The vertical tail 7 provided at a rear portion of the main body 1 consists of fixed portions and a movable portion. The fixed portions are provided on each of the opposite sides of the rear portion of the main body 1, respectively. The movable portion is provided at the center of the rear portion of the main body 1 and forms a rudder 13. The fixed portions of the vertical tail 7 serve to offer stability in allowing the plane to travel straight. And, in order to reduce resistance upon turning, a cut-away portion 23 is provided, to appropriately establish the area of the fixed portions, by cutting away at least 1/4-1/3 of the vertical tail frame of each of the fixed portions. The remainder of the fixed portions is constituted by cloth or a plate of material such as polyester to form a vertical tail area of the fixed portions. Specifically, cloth such as polyester fibers are woven on a framework of aluminum pipes, so as to form a lightweight structure. If the cut-away portion 23 is 1/4 less, the plane would be largely influenced by side winds and resistance upon turning would become large. Also, if the cut-away portion 23 is 1/3 or more, then the ability of the plane to travel straight would become unstable. The rudder 13 is linked to an underwater rudder 9 and serves as a steering member.
The horizontal tail 8 provided at a rear portion of the main body 1 comprises a stabilizer 14 and an elevator 15. The horizontal tail 8 is constructed of materials and by a method similar to that of the vertical tail 7. The stabilizer 14 is of a semi-fixed type, and has such a structure that an angle of attack offered thereby can be preset. Longitudinal stabilization of the airframe is effected by presetting the angle of attack of this stabilizer 14 and by manipulating the elevator 15. For instance, the angle of attack of the stabilizer 14 is semi-fixed at an angle plus or minus 10-15 degrees based on the height of the center of the propeller 6, and the adjustable angle is within a minimum range of 1.5-3.0 degrees. That is, an attack angle adjusting rule having 10-20 holes is provided on a fixed vertical portion of the frame of the vertical tail 7. The structure of the elevator 15 is such that its attack angle can be adjusted plus or minus 15-20 degrees. In this way, the attack angles of the stabilizer 14 and the elevator 15 are individually adjustable.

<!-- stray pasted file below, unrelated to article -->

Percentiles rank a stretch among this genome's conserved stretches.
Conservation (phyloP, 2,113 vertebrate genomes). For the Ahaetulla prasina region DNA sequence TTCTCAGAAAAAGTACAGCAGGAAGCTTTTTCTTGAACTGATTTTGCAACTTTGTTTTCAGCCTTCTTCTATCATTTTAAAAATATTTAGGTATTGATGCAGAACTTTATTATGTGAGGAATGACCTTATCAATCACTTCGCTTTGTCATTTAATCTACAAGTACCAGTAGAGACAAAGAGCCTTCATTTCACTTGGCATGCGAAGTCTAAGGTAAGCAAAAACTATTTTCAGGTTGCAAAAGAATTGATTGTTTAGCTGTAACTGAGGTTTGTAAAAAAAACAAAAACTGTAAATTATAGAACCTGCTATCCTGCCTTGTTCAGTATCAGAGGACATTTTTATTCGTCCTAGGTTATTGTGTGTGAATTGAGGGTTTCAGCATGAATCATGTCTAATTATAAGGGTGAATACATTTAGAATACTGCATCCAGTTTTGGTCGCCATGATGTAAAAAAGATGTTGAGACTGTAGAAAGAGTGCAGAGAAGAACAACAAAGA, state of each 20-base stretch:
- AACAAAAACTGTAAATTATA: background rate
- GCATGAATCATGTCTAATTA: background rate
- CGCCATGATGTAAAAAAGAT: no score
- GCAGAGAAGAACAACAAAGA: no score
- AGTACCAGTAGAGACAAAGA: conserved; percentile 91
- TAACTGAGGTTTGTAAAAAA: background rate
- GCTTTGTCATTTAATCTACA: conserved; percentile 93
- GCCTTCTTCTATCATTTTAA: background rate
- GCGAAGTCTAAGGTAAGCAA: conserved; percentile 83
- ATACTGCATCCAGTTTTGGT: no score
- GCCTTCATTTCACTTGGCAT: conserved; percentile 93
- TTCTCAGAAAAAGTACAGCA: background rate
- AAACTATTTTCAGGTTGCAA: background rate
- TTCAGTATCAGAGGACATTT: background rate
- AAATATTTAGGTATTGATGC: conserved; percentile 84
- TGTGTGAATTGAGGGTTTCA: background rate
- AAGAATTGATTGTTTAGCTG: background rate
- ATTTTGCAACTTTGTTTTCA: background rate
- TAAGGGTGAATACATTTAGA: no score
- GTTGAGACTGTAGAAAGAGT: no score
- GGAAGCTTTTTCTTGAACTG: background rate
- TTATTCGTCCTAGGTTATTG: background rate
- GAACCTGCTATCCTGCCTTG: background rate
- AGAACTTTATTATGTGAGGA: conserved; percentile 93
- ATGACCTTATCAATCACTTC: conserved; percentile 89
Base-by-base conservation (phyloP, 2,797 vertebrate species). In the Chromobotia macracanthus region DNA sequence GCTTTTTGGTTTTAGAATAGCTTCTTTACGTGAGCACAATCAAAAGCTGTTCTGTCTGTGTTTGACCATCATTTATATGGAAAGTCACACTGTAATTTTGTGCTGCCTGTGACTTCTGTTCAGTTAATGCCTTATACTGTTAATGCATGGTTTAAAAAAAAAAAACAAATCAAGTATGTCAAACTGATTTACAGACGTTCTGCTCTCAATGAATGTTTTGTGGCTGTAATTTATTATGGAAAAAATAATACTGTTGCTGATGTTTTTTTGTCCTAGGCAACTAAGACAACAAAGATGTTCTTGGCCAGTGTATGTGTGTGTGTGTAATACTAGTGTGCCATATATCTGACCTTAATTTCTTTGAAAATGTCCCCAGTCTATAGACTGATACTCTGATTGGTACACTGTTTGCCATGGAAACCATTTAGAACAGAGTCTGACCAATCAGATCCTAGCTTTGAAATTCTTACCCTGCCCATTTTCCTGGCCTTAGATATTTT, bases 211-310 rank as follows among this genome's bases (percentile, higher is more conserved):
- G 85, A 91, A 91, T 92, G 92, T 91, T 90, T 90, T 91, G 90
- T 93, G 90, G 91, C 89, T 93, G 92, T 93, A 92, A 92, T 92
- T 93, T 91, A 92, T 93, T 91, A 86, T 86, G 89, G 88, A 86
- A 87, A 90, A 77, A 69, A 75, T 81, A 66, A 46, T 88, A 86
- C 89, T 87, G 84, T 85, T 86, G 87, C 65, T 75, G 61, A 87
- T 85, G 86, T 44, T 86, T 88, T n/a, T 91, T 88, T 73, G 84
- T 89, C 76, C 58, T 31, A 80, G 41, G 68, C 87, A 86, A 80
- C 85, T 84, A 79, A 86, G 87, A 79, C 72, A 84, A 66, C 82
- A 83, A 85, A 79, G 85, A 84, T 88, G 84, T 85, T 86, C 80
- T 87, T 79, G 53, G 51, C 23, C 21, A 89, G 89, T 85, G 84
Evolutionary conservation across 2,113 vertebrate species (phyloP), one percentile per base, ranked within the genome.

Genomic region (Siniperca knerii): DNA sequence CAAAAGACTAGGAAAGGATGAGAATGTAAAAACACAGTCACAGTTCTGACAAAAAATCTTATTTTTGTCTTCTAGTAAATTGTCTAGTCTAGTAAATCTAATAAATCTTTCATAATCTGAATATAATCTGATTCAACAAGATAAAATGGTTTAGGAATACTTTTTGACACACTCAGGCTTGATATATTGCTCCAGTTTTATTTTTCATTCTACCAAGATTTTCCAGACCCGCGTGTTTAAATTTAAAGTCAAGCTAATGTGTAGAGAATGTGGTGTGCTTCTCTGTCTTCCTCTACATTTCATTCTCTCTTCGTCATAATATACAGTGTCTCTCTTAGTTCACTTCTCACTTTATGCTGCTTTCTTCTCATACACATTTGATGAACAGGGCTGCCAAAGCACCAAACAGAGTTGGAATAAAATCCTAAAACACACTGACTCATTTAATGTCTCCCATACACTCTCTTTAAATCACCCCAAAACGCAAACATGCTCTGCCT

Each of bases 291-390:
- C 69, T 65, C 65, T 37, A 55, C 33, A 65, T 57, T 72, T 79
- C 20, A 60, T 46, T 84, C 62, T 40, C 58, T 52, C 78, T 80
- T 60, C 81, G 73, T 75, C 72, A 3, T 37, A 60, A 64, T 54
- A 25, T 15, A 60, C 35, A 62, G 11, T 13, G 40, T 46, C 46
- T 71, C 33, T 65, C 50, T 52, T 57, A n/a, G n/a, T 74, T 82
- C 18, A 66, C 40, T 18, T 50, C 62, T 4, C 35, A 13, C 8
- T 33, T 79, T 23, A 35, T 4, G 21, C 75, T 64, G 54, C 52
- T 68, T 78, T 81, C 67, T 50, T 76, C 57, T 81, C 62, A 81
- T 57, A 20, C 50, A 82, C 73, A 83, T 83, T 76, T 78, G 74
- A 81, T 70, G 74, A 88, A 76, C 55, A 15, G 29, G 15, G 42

The above-described attack angles are preferably angles obtained as a result of experiments. If the attack angles are too large, during navigation the craft would be subjected to abrupt variations, and the nose would disfavorably rise and fall to a large extent. However, if the attack angles are too small, variation of the craft is gradual, and so, control of the plane body would be difficult and a run-up distance would be long.
The underwater rudder 9 provided at the rear side of the float 3 is mounted to the bottom of the main body 1. The underwater rudder 9 is linked to the rudder 13 via a push-pull wire so as to be operated by a rudder and underwater rudder control pedal 20 at the operator's seat 4. The underwater rudder 9 is adjustable to assume various vertical positions along a support rod in correspondence with a trim angle of the main body 1. A submerged depth of the underwater rudder 9, when the plane is stationary on the water, is adjusted so that an underwater drag upon take-off from the water may be minimized and the underwater rudder 9 will not come into contact with the water during flying. The underwater rudder 9 is of aluminum.